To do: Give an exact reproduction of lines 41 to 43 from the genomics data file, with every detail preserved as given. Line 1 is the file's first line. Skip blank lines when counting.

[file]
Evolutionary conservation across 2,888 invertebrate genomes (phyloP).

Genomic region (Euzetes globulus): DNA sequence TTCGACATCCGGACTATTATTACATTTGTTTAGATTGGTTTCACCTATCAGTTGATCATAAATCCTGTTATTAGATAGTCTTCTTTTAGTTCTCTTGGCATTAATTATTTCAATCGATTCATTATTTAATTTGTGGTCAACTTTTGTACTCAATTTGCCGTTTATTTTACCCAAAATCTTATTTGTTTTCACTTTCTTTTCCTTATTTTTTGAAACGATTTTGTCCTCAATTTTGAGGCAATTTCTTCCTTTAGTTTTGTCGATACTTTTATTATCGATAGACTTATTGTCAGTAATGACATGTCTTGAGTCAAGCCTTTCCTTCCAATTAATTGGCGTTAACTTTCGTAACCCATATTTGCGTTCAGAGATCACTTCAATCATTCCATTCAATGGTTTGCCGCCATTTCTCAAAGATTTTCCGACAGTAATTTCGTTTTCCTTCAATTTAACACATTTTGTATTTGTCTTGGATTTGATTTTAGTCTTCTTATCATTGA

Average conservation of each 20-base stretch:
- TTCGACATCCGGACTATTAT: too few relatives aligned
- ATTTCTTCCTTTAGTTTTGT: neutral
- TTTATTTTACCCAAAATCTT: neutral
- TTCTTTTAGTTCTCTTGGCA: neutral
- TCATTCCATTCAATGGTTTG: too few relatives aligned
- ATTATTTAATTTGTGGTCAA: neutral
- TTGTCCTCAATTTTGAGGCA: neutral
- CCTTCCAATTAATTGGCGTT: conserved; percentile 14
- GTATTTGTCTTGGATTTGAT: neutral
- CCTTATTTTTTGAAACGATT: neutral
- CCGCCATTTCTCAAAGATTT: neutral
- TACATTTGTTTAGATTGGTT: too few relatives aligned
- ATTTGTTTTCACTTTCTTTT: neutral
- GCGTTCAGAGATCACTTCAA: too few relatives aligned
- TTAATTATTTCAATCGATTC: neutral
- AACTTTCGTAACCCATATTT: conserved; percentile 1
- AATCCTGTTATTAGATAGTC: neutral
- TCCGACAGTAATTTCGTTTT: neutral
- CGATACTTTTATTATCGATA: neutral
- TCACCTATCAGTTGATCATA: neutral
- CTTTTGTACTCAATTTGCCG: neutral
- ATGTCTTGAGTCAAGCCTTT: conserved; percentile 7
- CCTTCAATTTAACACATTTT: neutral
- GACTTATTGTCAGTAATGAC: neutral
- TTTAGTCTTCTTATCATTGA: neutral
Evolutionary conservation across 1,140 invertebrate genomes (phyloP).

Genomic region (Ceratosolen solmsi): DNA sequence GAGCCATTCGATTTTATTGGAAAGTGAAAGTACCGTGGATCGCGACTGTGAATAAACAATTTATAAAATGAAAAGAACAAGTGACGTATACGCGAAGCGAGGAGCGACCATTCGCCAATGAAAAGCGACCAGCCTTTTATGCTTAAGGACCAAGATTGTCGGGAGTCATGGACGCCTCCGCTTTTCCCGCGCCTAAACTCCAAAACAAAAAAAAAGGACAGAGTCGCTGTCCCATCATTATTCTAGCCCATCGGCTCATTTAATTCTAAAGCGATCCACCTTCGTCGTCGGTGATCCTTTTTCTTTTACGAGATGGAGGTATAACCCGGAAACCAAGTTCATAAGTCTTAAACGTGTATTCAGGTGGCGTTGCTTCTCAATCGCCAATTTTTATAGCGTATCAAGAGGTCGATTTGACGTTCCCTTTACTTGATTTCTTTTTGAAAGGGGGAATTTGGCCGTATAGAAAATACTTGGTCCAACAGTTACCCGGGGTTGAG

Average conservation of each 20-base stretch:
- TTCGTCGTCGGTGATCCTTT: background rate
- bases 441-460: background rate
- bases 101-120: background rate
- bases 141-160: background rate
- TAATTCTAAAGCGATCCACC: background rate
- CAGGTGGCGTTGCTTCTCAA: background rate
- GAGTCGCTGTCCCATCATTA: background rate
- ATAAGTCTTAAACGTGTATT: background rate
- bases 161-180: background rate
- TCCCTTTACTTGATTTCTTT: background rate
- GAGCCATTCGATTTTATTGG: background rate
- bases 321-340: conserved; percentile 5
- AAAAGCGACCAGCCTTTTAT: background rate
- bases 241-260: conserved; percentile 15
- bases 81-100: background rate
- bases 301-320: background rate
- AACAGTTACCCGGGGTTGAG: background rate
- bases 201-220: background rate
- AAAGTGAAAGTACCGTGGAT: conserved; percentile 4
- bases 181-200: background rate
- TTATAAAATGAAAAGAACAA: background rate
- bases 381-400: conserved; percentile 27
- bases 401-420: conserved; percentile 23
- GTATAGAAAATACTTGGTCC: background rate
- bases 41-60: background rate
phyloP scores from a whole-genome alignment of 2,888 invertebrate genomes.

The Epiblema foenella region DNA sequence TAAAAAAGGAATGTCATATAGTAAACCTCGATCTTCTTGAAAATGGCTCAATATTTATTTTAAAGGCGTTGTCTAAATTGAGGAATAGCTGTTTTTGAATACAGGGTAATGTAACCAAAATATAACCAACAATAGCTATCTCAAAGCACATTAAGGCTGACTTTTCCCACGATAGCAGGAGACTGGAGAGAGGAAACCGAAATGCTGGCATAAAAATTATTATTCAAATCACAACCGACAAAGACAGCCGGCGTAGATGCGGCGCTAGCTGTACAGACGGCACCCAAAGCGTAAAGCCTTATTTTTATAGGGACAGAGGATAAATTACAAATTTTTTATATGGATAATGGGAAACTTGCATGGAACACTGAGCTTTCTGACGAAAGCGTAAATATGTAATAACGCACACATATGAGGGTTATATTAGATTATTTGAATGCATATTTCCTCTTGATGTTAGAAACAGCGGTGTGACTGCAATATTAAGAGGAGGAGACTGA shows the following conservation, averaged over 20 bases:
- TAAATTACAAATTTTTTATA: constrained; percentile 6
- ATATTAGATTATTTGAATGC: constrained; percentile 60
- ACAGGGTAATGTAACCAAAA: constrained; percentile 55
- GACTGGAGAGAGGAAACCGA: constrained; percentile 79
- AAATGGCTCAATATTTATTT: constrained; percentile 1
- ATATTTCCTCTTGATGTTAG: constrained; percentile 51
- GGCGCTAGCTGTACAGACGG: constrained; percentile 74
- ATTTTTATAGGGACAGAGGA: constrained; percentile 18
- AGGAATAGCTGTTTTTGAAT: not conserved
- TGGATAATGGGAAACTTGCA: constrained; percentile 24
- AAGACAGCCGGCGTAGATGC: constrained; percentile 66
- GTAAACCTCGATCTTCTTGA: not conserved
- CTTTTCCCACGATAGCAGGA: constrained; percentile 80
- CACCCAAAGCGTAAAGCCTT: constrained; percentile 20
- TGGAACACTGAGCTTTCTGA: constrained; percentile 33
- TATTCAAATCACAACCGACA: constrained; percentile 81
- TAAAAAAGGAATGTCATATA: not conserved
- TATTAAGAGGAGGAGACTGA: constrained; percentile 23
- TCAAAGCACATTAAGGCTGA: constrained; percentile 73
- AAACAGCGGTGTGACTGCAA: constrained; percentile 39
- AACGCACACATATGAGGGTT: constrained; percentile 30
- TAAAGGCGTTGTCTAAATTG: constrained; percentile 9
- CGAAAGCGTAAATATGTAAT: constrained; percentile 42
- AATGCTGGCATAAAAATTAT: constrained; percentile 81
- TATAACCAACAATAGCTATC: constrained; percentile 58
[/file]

- TCCCTTTACTTGATTTCTTT: background rate
- GAGCCATTCGATTTTATTGG: background rate
- bases 321-340: conserved; percentile 5